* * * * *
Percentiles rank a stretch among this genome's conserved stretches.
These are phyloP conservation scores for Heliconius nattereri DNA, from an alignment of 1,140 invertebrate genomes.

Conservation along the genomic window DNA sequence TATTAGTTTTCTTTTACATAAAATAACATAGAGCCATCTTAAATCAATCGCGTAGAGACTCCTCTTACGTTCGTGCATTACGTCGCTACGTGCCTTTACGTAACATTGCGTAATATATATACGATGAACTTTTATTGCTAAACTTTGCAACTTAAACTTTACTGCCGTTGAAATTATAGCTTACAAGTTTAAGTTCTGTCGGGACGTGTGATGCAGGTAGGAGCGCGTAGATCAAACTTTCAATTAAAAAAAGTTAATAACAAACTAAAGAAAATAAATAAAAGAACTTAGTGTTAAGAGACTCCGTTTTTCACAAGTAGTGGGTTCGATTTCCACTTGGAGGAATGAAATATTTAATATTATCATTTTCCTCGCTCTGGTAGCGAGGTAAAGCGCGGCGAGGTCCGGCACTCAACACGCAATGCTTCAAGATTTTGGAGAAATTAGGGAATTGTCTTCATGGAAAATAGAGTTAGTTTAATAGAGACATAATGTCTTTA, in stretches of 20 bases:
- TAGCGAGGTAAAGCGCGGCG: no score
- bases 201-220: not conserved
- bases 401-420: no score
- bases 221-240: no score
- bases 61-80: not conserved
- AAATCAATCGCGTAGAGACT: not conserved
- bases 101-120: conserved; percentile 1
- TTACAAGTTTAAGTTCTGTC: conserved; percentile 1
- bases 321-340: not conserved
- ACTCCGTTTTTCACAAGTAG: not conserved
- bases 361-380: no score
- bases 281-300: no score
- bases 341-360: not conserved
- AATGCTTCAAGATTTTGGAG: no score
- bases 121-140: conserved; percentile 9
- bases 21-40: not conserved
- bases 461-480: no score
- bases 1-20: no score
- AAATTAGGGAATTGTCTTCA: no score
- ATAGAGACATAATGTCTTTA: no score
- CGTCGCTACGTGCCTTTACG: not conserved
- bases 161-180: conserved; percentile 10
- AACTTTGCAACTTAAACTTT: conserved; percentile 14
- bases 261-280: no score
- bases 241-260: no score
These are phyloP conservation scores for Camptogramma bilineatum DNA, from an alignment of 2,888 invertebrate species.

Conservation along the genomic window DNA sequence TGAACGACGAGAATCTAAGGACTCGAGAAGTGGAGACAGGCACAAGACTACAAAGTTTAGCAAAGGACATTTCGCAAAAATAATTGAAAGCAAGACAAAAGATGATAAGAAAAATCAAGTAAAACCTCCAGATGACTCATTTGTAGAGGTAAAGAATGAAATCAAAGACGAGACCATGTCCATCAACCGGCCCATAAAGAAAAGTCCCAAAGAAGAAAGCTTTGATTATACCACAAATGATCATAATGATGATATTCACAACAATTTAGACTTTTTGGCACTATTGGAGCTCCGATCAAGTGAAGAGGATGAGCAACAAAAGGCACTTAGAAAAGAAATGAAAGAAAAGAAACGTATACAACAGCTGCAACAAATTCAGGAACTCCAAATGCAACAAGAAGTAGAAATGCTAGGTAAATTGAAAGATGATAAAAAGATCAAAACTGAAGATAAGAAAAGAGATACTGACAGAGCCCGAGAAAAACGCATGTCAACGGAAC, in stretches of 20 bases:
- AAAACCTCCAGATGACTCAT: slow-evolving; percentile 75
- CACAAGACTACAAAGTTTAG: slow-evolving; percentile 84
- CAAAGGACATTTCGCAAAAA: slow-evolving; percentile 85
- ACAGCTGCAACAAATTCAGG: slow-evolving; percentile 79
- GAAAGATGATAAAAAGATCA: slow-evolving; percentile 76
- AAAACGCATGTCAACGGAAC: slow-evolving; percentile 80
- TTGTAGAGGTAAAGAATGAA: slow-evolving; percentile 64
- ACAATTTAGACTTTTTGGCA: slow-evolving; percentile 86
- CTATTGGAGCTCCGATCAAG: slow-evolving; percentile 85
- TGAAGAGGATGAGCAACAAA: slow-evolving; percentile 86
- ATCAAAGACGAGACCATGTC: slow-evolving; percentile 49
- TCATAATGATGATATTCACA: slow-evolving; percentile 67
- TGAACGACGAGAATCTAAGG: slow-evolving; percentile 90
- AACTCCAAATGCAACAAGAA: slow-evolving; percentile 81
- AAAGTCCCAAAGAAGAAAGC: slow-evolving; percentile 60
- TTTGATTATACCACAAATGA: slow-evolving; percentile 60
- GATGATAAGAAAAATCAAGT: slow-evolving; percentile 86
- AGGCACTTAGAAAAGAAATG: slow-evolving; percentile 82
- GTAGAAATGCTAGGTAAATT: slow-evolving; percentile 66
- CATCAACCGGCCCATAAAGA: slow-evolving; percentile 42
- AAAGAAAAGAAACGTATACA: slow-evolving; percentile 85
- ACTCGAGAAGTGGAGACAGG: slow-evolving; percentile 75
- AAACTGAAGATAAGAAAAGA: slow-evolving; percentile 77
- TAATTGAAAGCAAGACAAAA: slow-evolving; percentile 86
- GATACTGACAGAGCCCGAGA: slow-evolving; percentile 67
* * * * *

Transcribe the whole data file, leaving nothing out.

Percentiles rank a stretch among this genome's conserved stretches.
These are phyloP conservation scores for Heliconius nattereri DNA, from an alignment of 1,140 invertebrate genomes.

Conservation along the genomic window DNA sequence TATTAGTTTTCTTTTACATAAAATAACATAGAGCCATCTTAAATCAATCGCGTAGAGACTCCTCTTACGTTCGTGCATTACGTCGCTACGTGCCTTTACGTAACATTGCGTAATATATATACGATGAACTTTTATTGCTAAACTTTGCAACTTAAACTTTACTGCCGTTGAAATTATAGCTTACAAGTTTAAGTTCTGTCGGGACGTGTGATGCAGGTAGGAGCGCGTAGATCAAACTTTCAATTAAAAAAAGTTAATAACAAACTAAAGAAAATAAATAAAAGAACTTAGTGTTAAGAGACTCCGTTTTTCACAAGTAGTGGGTTCGATTTCCACTTGGAGGAATGAAATATTTAATATTATCATTTTCCTCGCTCTGGTAGCGAGGTAAAGCGCGGCGAGGTCCGGCACTCAACACGCAATGCTTCAAGATTTTGGAGAAATTAGGGAATTGTCTTCATGGAAAATAGAGTTAGTTTAATAGAGACATAATGTCTTTA, in stretches of 20 bases:
- TAGCGAGGTAAAGCGCGGCG: no score
- bases 201-220: not conserved
- bases 401-420: no score
- bases 221-240: no score
- bases 61-80: not conserved
- AAATCAATCGCGTAGAGACT: not conserved
- bases 101-120: conserved; percentile 1
- TTACAAGTTTAAGTTCTGTC: conserved; percentile 1
- bases 321-340: not conserved
- ACTCCGTTTTTCACAAGTAG: not conserved
- bases 361-380: no score
- bases 281-300: no score
- bases 341-360: not conserved
- AATGCTTCAAGATTTTGGAG: no score
- bases 121-140: conserved; percentile 9
- bases 21-40: not conserved
- bases 461-480: no score
- bases 1-20: no score
- AAATTAGGGAATTGTCTTCA: no score
- ATAGAGACATAATGTCTTTA: no score
- CGTCGCTACGTGCCTTTACG: not conserved
- bases 161-180: conserved; percentile 10
- AACTTTGCAACTTAAACTTT: conserved; percentile 14
- bases 261-280: no score
- bases 241-260: no score
These are phyloP conservation scores for Camptogramma bilineatum DNA, from an alignment of 2,888 invertebrate species.

Conservation along the genomic window DNA sequence TGAACGACGAGAATCTAAGGACTCGAGAAGTGGAGACAGGCACAAGACTACAAAGTTTAGCAAAGGACATTTCGCAAAAATAATTGAAAGCAAGACAAAAGATGATAAGAAAAATCAAGTAAAACCTCCAGATGACTCATTTGTAGAGGTAAAGAATGAAATCAAAGACGAGACCATGTCCATCAACCGGCCCATAAAGAAAAGTCCCAAAGAAGAAAGCTTTGATTATACCACAAATGATCATAATGATGATATTCACAACAATTTAGACTTTTTGGCACTATTGGAGCTCCGATCAAGTGAAGAGGATGAGCAACAAAAGGCACTTAGAAAAGAAATGAAAGAAAAGAAACGTATACAACAGCTGCAACAAATTCAGGAACTCCAAATGCAACAAGAAGTAGAAATGCTAGGTAAATTGAAAGATGATAAAAAGATCAAAACTGAAGATAAGAAAAGAGATACTGACAGAGCCCGAGAAAAACGCATGTCAACGGAAC, in stretches of 20 bases:
- AAAACCTCCAGATGACTCAT: slow-evolving; percentile 75
- CACAAGACTACAAAGTTTAG: slow-evolving; percentile 84
- CAAAGGACATTTCGCAAAAA: slow-evolving; percentile 85
- ACAGCTGCAACAAATTCAGG: slow-evolving; percentile 79
- GAAAGATGATAAAAAGATCA: slow-evolving; percentile 76
- AAAACGCATGTCAACGGAAC: slow-evolving; percentile 80
- TTGTAGAGGTAAAGAATGAA: slow-evolving; percentile 64
- ACAATTTAGACTTTTTGGCA: slow-evolving; percentile 86
- CTATTGGAGCTCCGATCAAG: slow-evolving; percentile 85
- TGAAGAGGATGAGCAACAAA: slow-evolving; percentile 86
- ATCAAAGACGAGACCATGTC: slow-evolving; percentile 49
- TCATAATGATGATATTCACA: slow-evolving; percentile 67
- TGAACGACGAGAATCTAAGG: slow-evolving; percentile 90
- AACTCCAAATGCAACAAGAA: slow-evolving; percentile 81
- AAAGTCCCAAAGAAGAAAGC: slow-evolving; percentile 60
- TTTGATTATACCACAAATGA: slow-evolving; percentile 60
- GATGATAAGAAAAATCAAGT: slow-evolving; percentile 86
- AGGCACTTAGAAAAGAAATG: slow-evolving; percentile 82
- GTAGAAATGCTAGGTAAATT: slow-evolving; percentile 66
- CATCAACCGGCCCATAAAGA: slow-evolving; percentile 42
- AAAGAAAAGAAACGTATACA: slow-evolving; percentile 85
- ACTCGAGAAGTGGAGACAGG: slow-evolving; percentile 75
- AAACTGAAGATAAGAAAAGA: slow-evolving; percentile 77
- TAATTGAAAGCAAGACAAAA: slow-evolving; percentile 86
- GATACTGACAGAGCCCGAGA: slow-evolving; percentile 67